Having a good European network including both academic and industrial connections is important, say Sviatlana Shashkova and Niek Welkenhuysen. Since 2012, they have both worked as doctoral students within the Isolate project.
Sviatlana Shashkova says that researchers used to be able to stay within their own subject. Now they have to be multidisciplinary in order to carry out successful research.
“Today, all the sciences are mixed together,” says Sviatlana. “For example, I work with physicists which means that I have to explain how biology works while also listening to them. Sometimes I have to adapt my way of thinking. Physicists also explain to me how tools work so that I can understand and use them myself.”
Her colleague Niek Welkenhuysen agrees:
“Within physics things are more black or white, whereas within biology there are more grey areas. I work together with mathematicians, which I feel enriches my postgraduate studies. It also forces me to step outside my own comfort zone.”
THE AIM OF THE PROJECT is that researchers should receive training on single cell analysis while also developing the tools they use. Single cell analysis is used to study the complexity and heterogeneity of biological cells. Many of today’s research techniques require large quantities of cells, but the properties of the cells within a cell population can vary.
“Studying cells at population level can mean that certain properties or reactions are hidden,” continues Niek. “With single cell analysis, the properties of each individual cell are highlighted, and a number of significant biological issues and problems can therefore be resolved in the long term.”
Single cell analysis can be used in contexts such as cancer research, where the effect of a drug can vary considerably from cell to cell.
Researchers use ordinary yeast cells, which act as a model system for human organisms.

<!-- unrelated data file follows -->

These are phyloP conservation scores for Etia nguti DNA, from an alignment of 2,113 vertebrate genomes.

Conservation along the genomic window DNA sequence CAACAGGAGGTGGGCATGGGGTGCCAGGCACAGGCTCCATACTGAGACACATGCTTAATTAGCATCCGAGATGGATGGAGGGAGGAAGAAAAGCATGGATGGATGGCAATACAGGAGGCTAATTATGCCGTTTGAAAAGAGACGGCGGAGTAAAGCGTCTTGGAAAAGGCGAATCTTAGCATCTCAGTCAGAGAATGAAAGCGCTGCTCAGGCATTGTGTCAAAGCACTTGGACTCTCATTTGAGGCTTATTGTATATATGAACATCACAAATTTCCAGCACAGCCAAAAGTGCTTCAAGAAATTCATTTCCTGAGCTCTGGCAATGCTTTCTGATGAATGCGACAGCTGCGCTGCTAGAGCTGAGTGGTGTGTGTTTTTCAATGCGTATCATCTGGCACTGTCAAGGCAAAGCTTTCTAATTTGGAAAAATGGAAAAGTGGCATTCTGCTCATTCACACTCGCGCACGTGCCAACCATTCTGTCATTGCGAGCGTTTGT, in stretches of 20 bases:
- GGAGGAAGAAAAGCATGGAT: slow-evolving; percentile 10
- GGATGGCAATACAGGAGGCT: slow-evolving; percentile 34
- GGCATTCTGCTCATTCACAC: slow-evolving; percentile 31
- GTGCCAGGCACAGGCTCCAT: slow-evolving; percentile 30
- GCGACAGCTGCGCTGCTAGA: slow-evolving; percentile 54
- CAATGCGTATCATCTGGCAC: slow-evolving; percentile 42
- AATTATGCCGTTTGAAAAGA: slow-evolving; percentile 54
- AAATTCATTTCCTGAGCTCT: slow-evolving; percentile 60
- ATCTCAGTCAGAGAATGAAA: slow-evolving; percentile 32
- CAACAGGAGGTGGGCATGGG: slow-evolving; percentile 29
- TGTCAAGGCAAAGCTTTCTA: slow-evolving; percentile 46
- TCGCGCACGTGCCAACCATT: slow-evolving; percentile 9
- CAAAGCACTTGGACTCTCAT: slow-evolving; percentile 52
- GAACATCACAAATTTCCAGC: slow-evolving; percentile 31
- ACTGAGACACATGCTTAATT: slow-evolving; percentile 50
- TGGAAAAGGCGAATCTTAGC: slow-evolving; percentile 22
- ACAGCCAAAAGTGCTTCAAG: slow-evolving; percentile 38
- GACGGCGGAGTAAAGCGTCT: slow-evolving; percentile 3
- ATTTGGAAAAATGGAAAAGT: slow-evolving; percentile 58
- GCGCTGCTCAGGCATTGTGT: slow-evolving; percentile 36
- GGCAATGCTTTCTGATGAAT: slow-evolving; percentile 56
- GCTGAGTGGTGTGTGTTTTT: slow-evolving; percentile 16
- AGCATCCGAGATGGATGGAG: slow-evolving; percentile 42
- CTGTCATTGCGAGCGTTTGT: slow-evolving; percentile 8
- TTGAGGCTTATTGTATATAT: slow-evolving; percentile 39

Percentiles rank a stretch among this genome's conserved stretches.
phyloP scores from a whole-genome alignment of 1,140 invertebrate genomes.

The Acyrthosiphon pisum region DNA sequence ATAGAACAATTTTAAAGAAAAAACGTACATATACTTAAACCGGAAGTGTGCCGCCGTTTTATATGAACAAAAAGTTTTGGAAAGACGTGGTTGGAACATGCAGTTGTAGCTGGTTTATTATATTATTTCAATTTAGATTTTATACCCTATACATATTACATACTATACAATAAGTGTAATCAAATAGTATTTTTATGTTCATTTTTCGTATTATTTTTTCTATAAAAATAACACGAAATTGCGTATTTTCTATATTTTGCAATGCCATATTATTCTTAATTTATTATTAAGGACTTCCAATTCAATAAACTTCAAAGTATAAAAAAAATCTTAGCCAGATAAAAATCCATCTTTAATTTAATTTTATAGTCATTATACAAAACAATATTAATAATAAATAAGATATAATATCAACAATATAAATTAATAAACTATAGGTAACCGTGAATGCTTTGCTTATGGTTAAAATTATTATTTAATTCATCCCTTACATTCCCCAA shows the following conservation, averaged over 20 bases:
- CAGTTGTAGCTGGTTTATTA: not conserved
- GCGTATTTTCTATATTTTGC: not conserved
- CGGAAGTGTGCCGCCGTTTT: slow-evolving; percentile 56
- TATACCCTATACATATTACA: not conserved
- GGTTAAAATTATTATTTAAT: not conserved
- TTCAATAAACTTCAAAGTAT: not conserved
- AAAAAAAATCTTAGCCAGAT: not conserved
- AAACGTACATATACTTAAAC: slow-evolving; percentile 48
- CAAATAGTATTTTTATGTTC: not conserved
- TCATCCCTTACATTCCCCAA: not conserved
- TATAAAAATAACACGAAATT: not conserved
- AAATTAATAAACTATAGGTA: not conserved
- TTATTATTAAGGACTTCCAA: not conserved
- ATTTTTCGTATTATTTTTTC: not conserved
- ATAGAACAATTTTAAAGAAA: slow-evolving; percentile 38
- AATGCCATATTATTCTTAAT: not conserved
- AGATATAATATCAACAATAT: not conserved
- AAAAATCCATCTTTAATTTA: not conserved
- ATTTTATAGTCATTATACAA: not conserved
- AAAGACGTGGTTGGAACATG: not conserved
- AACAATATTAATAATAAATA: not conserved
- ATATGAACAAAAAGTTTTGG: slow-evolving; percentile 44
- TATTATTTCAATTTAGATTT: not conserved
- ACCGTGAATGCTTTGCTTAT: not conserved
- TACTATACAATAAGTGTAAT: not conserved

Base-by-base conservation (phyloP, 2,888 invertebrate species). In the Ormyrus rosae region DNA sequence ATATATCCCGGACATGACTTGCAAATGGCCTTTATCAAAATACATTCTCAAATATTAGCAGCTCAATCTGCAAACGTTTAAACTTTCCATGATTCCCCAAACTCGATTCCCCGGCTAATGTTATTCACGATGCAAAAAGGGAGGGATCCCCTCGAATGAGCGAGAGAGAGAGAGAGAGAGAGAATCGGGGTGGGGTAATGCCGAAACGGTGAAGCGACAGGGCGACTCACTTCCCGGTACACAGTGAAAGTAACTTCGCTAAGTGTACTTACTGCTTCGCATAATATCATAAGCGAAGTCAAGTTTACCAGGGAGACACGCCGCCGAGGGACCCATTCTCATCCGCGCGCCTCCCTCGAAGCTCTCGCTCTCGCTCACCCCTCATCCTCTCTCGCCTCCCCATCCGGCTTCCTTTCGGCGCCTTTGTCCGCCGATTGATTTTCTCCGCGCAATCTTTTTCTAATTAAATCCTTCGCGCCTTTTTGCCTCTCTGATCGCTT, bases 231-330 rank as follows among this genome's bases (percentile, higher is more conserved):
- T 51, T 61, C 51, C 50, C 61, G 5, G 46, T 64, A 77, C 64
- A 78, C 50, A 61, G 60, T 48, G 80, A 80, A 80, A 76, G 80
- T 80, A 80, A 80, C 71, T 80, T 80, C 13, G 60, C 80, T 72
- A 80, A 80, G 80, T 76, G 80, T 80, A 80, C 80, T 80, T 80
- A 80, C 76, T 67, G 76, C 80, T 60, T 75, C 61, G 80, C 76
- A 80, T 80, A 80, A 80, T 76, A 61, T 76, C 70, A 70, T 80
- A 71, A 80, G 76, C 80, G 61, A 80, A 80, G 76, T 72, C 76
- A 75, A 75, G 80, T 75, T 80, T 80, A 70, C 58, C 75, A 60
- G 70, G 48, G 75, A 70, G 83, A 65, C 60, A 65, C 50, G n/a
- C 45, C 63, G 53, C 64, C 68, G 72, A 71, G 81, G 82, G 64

“These are single-celled organisms, but they are also an entire organism, which is practical,” adds Sviatlana. “I hadn’t worked with yeast cells before – it was completely new to me. So I had to do a lot of background reading.”
She knew that she wanted to be researcher from the age of just 16. She chose to specialise in biology at upper secondary school, and received a personal invitation to carry out her undergraduate studies in biotechnology at Jagiellonian University in Krakow, Poland. She found her doctoral position via an EU portal online.
For Niek, the choice was less obvious. During his undergraduate studies he never took part in an international exchange, which he subsequently regretted. That’s why he applied abroad for his postgraduate studies.
“It wasn’t until the final year of my master’s studies that I noticed I was surrounded by lots of fascinating people, and that inspired me. One of the tasks in a test involved describing how a research trial should be carried out. After the test had been graded, my teacher said that my conclusions weren’t what they expected, but that my ideas were very good so I received full marks. That encouraged me to begin my doctoral studies.”
ISOLATE is an initial training network that aims to give new researchers the opportunity to improve their research skills, take part in established research teams and enhance their career opportunities. The network is financed by the Marie Curie programme within the EU’s seventh framework programme. The network includes nine doctoral students and two postdoctoral students.
Find out more: isolate.gu.se
Sviatlana & Niek
Comes from Minsk in Belarus
Master’s degree in bioengineering, Jagiellonian University in Krakow, Poland
Began her postgraduate studies in biology at the University of Gothenburg in June 2012.
Hobbies: Plays squash
Comes from Bruges in Belgium
Master’s degree in bioengineering and biochemistry, KU Leuven in Leuven, Belgium
Began his postgraduate studies in biology at the University of Gothenburg in August 2012.
Hobbies: Enjoys outdoor life and running. His goal is to run the Stockholm Marathon.